What is this plant and why is it dying?

GigiMLJanuary 26, 2014

Hi, this is my first time posting here. I've had this plant for probably 8 years. I don't know what it's called so haven't been able to google any research to find out what's wrong with it. If you can tell me what the name of the plant is, that would be great. The plant has been in the same pot in the same place and receiving the same care for 5 years. Actually, it was repotted about 8 years ago when I got it. A few years ago it was getting so big and top heavy that I finally had to string it up with fishing wire to keep it from spilling out into the room. Recently (maybe the last 6 months?) the plant seems to be dying. It's lost A LOT of fronds (it used to be much fuller) and some of the stems are just shriveling and dying altogether. One of the stems where the fronds fell off is just dry and hollow now. You may be able to see in the picture that the uppermost sprout of fronds is yellowing and I fear that's the next to go. This plant has very special meaning to me and I'd be very sad if it dies. Does anyone have any idea what is wrong with it or what I might be able to do to save it? Thanks!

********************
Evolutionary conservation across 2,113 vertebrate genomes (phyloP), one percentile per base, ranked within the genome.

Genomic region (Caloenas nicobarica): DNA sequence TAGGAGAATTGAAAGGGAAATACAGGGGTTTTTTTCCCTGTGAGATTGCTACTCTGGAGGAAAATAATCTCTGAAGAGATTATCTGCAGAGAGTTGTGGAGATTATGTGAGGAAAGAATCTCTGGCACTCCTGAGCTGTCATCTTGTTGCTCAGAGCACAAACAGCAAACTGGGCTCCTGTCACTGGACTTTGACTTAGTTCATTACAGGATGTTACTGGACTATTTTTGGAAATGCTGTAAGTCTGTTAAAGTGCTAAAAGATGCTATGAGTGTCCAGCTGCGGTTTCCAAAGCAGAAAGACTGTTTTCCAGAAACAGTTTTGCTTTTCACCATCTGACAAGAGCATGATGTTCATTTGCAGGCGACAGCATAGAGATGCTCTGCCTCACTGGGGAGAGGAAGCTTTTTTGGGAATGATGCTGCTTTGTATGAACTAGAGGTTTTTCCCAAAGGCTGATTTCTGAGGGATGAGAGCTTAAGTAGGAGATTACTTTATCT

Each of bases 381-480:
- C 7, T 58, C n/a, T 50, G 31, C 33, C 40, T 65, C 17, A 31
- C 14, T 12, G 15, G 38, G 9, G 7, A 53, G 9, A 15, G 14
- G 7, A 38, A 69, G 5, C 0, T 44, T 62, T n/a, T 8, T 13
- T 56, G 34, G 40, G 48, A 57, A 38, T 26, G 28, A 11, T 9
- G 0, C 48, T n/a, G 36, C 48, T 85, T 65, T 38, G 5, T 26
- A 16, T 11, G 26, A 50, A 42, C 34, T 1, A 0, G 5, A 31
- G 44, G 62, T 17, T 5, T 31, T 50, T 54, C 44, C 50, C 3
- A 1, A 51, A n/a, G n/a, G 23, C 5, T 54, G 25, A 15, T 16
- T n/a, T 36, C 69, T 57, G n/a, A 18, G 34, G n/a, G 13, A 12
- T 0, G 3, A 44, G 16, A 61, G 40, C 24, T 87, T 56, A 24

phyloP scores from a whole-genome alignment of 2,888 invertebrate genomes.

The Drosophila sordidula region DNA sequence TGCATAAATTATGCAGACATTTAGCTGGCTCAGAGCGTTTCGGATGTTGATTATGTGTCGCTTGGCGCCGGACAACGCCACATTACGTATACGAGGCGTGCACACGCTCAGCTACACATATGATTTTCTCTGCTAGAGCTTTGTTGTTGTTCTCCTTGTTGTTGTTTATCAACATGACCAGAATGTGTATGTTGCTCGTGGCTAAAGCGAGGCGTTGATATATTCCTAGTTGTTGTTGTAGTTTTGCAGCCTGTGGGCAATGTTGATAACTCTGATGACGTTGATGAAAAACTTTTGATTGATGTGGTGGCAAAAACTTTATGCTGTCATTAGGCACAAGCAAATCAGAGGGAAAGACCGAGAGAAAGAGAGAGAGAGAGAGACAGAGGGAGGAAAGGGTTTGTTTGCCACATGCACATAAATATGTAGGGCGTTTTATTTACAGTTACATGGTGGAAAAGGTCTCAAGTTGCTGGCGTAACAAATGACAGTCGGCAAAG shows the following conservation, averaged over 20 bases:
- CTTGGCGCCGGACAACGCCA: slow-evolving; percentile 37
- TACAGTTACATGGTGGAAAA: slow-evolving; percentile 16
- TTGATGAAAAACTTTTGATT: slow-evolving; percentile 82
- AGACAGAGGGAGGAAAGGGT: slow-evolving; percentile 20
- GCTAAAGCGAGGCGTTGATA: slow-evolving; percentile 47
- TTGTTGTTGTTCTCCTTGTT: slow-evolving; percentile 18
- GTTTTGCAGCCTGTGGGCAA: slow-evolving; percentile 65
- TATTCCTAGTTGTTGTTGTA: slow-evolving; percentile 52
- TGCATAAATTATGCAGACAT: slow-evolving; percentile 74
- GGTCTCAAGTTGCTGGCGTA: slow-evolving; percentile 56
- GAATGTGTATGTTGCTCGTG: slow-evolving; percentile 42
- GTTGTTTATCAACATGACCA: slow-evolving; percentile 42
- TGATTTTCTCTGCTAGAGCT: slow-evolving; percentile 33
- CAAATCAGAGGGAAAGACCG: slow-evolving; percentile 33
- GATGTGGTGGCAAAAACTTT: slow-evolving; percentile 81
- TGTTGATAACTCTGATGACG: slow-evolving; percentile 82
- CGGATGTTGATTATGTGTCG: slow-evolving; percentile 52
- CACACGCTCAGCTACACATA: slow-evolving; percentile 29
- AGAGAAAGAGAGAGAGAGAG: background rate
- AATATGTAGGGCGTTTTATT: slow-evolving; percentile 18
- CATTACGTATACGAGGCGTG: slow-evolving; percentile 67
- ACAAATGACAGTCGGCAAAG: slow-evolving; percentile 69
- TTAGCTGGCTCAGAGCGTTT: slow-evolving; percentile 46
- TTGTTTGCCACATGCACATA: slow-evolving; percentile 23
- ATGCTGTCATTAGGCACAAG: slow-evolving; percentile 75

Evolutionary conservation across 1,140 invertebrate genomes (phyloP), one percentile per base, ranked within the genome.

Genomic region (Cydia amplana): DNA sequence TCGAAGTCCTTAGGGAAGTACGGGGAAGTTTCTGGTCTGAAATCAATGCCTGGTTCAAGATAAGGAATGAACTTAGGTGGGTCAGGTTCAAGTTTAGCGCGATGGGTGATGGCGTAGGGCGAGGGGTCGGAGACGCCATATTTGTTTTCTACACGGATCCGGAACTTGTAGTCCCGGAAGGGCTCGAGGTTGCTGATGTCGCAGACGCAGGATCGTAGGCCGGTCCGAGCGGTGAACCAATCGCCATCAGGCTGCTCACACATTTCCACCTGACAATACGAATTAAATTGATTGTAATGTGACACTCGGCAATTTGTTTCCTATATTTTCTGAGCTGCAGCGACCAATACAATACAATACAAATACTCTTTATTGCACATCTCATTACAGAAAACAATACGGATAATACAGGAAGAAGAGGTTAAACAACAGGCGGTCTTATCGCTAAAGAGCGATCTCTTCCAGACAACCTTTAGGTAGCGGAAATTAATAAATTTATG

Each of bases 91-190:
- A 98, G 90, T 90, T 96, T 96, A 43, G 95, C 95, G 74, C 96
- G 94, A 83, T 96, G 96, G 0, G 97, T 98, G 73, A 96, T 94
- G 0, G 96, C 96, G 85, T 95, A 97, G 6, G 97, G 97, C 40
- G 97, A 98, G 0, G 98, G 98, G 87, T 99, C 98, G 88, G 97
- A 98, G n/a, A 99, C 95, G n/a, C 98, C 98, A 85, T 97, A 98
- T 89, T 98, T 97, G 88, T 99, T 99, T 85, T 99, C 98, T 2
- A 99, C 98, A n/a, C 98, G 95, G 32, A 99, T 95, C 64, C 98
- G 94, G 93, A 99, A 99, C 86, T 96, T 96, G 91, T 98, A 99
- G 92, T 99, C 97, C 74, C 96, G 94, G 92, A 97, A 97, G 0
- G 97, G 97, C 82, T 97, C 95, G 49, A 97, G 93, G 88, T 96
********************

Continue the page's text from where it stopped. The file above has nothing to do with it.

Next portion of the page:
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pumpkineater2

Your plant is a dracaena marginata. You will need to repot it since it has been in that pot for 8 years. That's probably the primary reason for it's decline. You can also chop off the top of the plant and one or more new crowns will grow from each stem that you cut. I wouldn't recommend repotting and hard pruning at the same time though. I would recommend repotting it first before you prune it. Others will chime in as well. I hope this helps:)

Jason

    Bookmark   January 26, 2014 at 9:52PM
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Tiffany, purpleinopp GardenWeb, Z8b Opp, AL

Hi & welcome to GW. Agreed, Dracaena marginata. An awesome one! I think the info here would be especially helpful to you. It should be pretty straightforward to get this plant back to robustness.

    Bookmark   January 27, 2014 at 9:54AM
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love_the_yard(z9A Jax FL)

To be honest with you, I never judge any plant on its health/vitality/robustness/ from November through February. During winter, many plants are dormant and some (tropicals and houseplants, for example) decline. In the winter, I cut back on watering and give my plant as much light and warmth as I can, which is often not all that much. Then, in March and April, they take off like gangbusters. Any plant that shows signs of struggling at that point gets lots of extra attention and TLC.

    Bookmark   January 28, 2014 at 5:58PM
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tapla (mid-MI z5b-6a)